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LAGOS (Capital Markets in Africa) – Nigeria considers selling more Eurobonds to help fund record-high spending plans that seek to lift the West African economy out of its worst slump in 25 years.
The government raised $500 million last month and $1 billion in February in its first Eurobond sales since 2013. It also expects to receive the remaining $400 million of a $1 billion loan from the African Development Bank and is negotiating with the World Bank for at least $1 billion in budget support.
“We’ll try and maximize concessionary financing, then the balance will be made up from euro-borrowings,” Budget and Planning Minister Udoma Udo Udoma said Friday in an interview with Lagos-based Channels Television.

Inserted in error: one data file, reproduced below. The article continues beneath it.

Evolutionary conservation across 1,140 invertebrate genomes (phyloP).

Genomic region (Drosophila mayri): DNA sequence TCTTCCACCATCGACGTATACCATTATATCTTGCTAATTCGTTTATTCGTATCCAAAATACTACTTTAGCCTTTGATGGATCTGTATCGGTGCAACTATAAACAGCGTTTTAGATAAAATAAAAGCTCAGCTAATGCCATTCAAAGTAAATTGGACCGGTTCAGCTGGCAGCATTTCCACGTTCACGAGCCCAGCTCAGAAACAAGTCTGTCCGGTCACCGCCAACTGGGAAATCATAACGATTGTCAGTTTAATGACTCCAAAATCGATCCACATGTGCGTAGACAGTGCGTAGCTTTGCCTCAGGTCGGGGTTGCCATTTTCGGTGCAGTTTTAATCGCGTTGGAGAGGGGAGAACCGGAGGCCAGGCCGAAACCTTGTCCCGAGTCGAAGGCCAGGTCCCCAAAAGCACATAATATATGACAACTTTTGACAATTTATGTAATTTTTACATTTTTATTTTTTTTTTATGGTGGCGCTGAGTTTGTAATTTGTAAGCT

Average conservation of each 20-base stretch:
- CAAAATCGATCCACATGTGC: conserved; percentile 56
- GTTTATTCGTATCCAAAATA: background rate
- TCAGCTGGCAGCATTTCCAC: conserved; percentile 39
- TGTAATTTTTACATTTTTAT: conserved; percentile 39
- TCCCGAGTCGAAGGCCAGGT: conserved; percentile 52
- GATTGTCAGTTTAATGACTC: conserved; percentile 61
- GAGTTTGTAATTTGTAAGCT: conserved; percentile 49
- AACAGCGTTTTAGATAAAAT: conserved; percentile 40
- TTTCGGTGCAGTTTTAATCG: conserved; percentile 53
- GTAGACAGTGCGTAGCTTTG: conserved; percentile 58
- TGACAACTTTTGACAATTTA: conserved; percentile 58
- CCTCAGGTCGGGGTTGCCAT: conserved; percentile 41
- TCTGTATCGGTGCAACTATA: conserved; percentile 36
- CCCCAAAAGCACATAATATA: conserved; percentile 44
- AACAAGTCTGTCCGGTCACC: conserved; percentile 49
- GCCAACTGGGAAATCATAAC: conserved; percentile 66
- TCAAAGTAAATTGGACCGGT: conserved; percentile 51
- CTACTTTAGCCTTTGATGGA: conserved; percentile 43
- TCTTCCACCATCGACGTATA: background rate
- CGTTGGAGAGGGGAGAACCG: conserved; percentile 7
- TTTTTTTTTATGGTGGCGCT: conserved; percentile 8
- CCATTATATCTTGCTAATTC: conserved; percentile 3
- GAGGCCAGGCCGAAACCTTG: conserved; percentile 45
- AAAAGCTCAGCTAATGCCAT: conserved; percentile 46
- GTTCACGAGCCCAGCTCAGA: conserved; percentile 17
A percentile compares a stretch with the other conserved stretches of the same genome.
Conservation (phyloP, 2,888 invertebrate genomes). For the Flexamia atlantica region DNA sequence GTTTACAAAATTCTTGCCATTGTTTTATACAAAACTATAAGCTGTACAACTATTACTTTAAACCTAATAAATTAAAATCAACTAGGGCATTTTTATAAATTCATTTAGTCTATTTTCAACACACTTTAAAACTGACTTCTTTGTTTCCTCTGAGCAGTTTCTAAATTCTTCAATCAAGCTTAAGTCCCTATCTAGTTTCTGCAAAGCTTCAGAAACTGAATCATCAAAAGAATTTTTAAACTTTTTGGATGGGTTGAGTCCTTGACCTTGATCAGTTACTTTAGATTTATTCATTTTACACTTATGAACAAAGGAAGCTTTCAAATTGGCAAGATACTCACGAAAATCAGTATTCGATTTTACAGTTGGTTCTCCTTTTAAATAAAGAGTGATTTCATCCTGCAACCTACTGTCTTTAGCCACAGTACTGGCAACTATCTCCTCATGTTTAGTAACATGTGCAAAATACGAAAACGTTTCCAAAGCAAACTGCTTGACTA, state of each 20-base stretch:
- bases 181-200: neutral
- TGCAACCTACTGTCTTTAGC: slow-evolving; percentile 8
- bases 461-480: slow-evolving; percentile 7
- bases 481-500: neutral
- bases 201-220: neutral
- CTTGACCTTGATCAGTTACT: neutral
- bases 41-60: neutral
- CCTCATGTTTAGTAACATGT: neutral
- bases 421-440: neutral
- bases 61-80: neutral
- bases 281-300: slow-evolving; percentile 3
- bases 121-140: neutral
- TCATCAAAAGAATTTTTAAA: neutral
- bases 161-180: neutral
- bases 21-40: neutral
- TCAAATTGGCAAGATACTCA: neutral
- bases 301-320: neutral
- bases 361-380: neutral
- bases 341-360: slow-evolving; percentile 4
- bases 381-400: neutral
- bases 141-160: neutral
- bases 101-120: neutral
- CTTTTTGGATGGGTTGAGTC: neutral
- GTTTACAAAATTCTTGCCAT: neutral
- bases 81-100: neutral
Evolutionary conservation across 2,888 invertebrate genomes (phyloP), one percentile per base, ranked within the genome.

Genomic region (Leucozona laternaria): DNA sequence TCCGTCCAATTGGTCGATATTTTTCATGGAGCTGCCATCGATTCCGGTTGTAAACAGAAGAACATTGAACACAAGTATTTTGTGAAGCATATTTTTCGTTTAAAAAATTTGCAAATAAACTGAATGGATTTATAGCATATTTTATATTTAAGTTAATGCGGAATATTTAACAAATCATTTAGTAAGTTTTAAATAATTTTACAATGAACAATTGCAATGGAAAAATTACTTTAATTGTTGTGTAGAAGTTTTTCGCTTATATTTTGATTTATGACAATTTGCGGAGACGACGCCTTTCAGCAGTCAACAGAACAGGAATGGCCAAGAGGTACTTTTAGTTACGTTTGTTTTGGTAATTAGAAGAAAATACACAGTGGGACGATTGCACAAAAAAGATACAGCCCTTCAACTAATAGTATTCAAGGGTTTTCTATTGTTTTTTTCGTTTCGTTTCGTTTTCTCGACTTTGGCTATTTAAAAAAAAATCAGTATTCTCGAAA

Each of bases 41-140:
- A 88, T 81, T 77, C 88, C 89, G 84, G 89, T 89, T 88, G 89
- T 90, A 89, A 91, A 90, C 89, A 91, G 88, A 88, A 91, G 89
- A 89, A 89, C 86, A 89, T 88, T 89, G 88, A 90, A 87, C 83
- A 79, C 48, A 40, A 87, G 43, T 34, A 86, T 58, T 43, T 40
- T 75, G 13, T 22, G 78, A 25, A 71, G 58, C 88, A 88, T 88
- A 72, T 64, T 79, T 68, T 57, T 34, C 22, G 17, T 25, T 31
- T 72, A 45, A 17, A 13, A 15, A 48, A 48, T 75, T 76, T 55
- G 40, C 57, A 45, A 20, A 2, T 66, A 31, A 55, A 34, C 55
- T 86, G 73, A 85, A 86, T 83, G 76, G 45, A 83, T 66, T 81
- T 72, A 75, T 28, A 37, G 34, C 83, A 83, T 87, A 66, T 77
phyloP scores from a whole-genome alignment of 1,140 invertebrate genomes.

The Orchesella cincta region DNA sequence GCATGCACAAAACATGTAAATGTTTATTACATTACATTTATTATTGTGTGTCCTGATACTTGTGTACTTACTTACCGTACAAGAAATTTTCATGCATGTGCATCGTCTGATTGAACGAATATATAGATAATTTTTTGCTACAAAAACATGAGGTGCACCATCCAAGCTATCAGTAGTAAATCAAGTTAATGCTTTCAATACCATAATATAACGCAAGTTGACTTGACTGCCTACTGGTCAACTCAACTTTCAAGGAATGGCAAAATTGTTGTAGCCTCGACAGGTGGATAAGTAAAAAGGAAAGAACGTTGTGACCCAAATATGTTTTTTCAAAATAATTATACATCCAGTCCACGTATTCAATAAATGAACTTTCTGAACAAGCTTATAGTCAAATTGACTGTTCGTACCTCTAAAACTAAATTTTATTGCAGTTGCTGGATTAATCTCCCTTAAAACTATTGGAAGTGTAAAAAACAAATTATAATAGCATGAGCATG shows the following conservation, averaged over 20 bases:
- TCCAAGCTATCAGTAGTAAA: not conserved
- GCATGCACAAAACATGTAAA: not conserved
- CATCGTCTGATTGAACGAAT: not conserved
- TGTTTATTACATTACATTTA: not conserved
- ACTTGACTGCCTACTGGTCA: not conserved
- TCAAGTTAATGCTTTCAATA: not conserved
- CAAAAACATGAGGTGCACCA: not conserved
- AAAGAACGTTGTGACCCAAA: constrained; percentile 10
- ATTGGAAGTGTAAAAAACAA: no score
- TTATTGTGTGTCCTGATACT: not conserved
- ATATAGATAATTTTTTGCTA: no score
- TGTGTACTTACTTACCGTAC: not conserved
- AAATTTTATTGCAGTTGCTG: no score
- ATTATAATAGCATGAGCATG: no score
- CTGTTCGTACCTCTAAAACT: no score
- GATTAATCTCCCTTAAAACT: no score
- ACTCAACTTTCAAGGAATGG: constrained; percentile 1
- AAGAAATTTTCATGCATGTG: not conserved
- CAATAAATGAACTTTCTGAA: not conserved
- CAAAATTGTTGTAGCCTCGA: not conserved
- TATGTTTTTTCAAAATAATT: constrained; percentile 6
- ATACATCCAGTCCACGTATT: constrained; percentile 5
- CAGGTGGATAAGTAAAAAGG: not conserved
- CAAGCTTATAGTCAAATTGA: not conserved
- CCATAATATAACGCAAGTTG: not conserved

Nigeria proposed a record 7.3 trillion naira ($23 billion) budget for this year, saying increased investments in power, roads, rail, and ports are needed to stimulate growth after a decline in oil and foreign-currency shortages caused the economy to contract by 1.5 percent last year. The government plans to borrow abroad and internally to help plug a 2.3 trillion naira deficit, according to Udoma.
The Central Bank of Nigeria wants to ultimately “arrive at” a market-determined exchange rate regime, which the International Monetary Fund said would help boost investor confidence but requires time to do so, according to Udoma. The central bank has sold foreign currency to prevent the naira from falling below 315 against the dollar after the regulator removed a 197-199 naira-dollar currency peg in June.